In November 2003, i was chided about the General coding standards for the VTP software. In short, it was claimed that the approach to C++ coding therein was behind the times, not up to date with current C++ practices, particularly as described in the popular Effective C++ books by Scott Meyers.
In December, i spent a few days time to read the books cover to cover, and wrote up some observations and criticisms.
Let me first say that the books, generally speaking, are wonderful. The great bulk of the content is great explanation of difficult C++ concepts. Not only is it written clearly, but with a charming style that makes enjoyable reading of some otherwise insanely dry material.
However, there are plenty of controversial items.
It says to replace:
#define ASPECT_RATIO 1.653
const double ASPECT_RATIO = 1.653;
While this may be good advice in some cases, it would be really nice if Meyer could mention why this works without causing linker conflicts. In theory, putting such a 'const' definition a header file, which is included from multiple source files, should produce a linker error from multiple definitions of the symbol. From my own testing, it appears that it works because the compiler treats module-scoped 'const' variables as 'static' to the scope of the module! This is a baffling and unintuitive behavioral quirk. It makes Item 1's suggestion feasible, but is left unexplained.
Furthermore, the loss of efficiency of the const member over the
#defineis not just the memory consumed by the variable, but that memory multiplied by the number of modules that include it. This is a potentially significant bloat that should be measured against the (small) benefit of using a const variable over a
#define, and Meyer does not mention it at all.
As far as i can tell, this is largely bogus. The entire point of the formatted methods printf/scanf is to allow explicit, efficient control of how values are converted and interpreted. The << and >> operators do have means of formatting their output, but they are little-known and provably inefficient, so they are effectively a useless step backwards.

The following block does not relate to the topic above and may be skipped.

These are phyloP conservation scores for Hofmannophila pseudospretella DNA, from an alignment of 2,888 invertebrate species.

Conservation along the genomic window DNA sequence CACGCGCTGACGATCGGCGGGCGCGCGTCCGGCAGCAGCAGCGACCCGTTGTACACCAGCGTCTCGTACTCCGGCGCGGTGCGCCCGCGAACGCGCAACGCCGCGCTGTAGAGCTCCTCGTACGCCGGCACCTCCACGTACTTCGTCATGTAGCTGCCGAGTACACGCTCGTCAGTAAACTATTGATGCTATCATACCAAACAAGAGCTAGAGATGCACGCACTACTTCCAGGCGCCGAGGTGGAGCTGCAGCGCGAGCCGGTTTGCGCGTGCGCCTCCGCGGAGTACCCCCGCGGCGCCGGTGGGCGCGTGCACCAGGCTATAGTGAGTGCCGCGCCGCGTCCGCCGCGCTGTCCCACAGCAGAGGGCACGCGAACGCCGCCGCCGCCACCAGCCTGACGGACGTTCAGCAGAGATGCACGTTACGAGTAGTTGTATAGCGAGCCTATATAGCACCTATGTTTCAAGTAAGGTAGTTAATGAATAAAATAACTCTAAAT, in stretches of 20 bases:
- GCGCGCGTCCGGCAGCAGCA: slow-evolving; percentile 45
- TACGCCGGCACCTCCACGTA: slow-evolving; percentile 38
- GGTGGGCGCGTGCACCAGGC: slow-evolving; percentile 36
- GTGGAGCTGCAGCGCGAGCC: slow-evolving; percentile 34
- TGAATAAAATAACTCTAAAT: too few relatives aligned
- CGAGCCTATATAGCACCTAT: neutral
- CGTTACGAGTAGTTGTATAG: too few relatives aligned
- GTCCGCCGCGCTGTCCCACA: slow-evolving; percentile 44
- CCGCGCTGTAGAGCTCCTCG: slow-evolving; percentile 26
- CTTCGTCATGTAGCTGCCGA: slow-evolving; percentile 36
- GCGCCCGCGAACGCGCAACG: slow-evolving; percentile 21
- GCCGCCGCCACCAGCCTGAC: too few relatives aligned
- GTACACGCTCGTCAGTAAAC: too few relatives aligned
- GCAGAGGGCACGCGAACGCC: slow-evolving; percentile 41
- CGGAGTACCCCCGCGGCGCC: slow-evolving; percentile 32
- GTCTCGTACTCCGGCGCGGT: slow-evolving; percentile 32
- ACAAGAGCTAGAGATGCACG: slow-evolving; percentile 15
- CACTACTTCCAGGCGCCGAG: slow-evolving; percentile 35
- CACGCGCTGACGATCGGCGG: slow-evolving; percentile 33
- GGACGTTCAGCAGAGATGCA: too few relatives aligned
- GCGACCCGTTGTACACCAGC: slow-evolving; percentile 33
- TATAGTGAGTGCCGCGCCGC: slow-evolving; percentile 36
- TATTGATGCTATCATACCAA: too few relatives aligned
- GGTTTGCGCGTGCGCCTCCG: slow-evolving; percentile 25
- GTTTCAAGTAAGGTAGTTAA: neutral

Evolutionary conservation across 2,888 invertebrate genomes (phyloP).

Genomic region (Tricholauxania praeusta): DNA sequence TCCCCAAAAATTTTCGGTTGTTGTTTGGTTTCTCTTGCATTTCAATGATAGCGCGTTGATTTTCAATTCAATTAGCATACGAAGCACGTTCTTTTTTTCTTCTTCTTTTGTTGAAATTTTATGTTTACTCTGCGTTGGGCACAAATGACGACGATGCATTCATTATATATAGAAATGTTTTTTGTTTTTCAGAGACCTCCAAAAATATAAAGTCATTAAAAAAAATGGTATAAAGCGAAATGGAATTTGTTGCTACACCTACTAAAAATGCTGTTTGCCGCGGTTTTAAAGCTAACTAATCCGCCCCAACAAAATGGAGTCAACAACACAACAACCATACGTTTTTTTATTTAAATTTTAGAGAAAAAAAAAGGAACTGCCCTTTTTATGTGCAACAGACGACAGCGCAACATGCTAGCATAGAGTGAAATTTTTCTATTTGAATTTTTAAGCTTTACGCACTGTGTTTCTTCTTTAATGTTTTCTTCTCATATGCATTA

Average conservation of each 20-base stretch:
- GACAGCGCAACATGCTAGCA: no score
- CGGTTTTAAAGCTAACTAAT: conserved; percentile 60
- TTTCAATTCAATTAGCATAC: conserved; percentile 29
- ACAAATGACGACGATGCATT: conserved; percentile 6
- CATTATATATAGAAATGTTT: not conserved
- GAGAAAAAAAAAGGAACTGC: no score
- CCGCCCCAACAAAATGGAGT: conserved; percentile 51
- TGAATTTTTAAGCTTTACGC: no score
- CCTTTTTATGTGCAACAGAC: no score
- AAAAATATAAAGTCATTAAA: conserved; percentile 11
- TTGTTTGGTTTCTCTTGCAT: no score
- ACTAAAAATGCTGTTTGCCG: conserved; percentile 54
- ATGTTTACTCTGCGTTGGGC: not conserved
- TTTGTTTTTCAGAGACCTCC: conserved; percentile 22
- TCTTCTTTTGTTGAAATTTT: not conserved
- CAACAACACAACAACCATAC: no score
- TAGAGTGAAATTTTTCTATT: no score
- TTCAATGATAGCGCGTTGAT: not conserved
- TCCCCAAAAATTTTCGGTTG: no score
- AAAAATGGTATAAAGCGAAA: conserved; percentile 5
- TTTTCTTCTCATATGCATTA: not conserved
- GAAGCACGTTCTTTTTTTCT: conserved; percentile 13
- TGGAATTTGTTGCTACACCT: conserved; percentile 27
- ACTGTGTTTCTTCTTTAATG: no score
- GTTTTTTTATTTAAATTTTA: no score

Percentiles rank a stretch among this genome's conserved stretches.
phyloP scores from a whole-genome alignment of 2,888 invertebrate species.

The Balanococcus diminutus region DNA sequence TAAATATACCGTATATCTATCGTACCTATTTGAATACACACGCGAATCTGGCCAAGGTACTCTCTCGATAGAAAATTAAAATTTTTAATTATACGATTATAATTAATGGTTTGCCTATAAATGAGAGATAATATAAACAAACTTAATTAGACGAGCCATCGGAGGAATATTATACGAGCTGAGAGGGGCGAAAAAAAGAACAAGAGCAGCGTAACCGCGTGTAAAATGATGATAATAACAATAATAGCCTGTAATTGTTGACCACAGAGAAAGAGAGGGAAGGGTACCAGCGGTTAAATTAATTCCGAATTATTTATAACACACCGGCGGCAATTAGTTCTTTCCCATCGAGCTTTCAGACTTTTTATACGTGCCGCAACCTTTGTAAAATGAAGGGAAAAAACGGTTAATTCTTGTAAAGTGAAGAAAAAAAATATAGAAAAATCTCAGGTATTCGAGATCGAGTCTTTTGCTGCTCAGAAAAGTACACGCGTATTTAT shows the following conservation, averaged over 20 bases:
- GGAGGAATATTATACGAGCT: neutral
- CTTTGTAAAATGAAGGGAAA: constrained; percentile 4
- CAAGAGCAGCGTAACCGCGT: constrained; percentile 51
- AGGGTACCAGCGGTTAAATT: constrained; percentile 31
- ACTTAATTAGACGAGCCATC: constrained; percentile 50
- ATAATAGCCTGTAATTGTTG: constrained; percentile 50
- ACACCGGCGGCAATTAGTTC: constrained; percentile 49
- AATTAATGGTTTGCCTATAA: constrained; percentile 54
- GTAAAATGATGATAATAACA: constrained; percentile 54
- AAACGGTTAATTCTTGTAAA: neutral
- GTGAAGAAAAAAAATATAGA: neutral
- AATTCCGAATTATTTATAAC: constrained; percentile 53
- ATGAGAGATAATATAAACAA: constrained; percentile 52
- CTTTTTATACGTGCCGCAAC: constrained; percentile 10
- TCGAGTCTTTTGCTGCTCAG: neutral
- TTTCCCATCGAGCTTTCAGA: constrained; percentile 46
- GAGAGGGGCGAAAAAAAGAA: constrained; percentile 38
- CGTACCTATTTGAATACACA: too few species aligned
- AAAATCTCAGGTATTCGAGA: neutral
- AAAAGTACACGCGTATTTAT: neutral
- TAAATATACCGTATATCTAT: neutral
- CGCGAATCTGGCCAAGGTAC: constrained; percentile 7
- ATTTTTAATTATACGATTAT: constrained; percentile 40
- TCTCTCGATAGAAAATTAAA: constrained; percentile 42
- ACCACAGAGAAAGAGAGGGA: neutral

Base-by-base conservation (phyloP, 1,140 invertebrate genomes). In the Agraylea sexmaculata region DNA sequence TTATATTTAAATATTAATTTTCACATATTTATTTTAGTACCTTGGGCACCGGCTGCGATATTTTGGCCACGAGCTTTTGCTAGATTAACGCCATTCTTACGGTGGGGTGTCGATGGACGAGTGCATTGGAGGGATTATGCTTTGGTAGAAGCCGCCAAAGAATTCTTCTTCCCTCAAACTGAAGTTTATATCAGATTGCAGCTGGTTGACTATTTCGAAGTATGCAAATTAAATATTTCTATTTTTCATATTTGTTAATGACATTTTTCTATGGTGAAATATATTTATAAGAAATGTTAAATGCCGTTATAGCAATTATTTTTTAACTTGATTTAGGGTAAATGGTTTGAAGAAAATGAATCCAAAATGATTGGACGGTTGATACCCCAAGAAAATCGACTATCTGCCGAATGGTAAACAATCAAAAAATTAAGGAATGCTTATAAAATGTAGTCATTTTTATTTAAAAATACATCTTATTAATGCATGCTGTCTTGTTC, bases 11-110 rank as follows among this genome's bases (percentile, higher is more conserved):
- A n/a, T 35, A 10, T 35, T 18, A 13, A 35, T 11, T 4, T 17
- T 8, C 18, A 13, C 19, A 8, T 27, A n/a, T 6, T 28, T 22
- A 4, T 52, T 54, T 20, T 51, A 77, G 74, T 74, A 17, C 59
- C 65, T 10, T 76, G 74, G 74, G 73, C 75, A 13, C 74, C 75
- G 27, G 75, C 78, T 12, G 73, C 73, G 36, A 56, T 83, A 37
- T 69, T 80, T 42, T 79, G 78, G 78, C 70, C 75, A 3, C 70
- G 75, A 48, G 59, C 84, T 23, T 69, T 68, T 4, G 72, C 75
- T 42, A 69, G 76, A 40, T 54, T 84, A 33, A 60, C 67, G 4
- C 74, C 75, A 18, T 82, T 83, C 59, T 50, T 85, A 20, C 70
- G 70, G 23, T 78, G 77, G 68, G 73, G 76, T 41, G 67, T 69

Meyers completely missing this point, and glosses right over the extremely inefficient overhead of the <fstream> methods, which go ~20 levels deep and allocate numerous chunks of memory - just to define a stream. In the real world, you can't even open a file without the huge body of <fstream> code doing obscure things like checking your 'locale' settings and allocating strings for the values you might use for commas in dates and times (!) If anyone in doubts this, simply use a debugger sometime to step all the way through the standard C++ library opening a stream to read a file. I promise you'll be sufficiently horrified to never use <fstream> again.
Meyer's points about using new/delete for class objects are fine, but he fails to mention that malloc/free for non-class objects are inherently more efficient and therefore always preferable.
A C++ zealot might argue that a programmer should use "operator new" and "operator delete" in place of malloc and free (as described in MEC++ Item 8). Meyer doesn't make that argument here, nor in MEC++ Item 8, so i'm left to assume that the superior efficiency of malloc/free is uncontested.
This is all much todo about nothing, dealing with the pain of catching cases where 'new' fails. Since only large memory allocations are likely to fail, and 'new' should only be used on class objects which are rarely large allocations, this isn't a real issue. Code can simply check the return of 'malloc' and avoid this whole C++ silliness.
Both of these are useless since they're based on the bogus item 10.
operator deleteif you write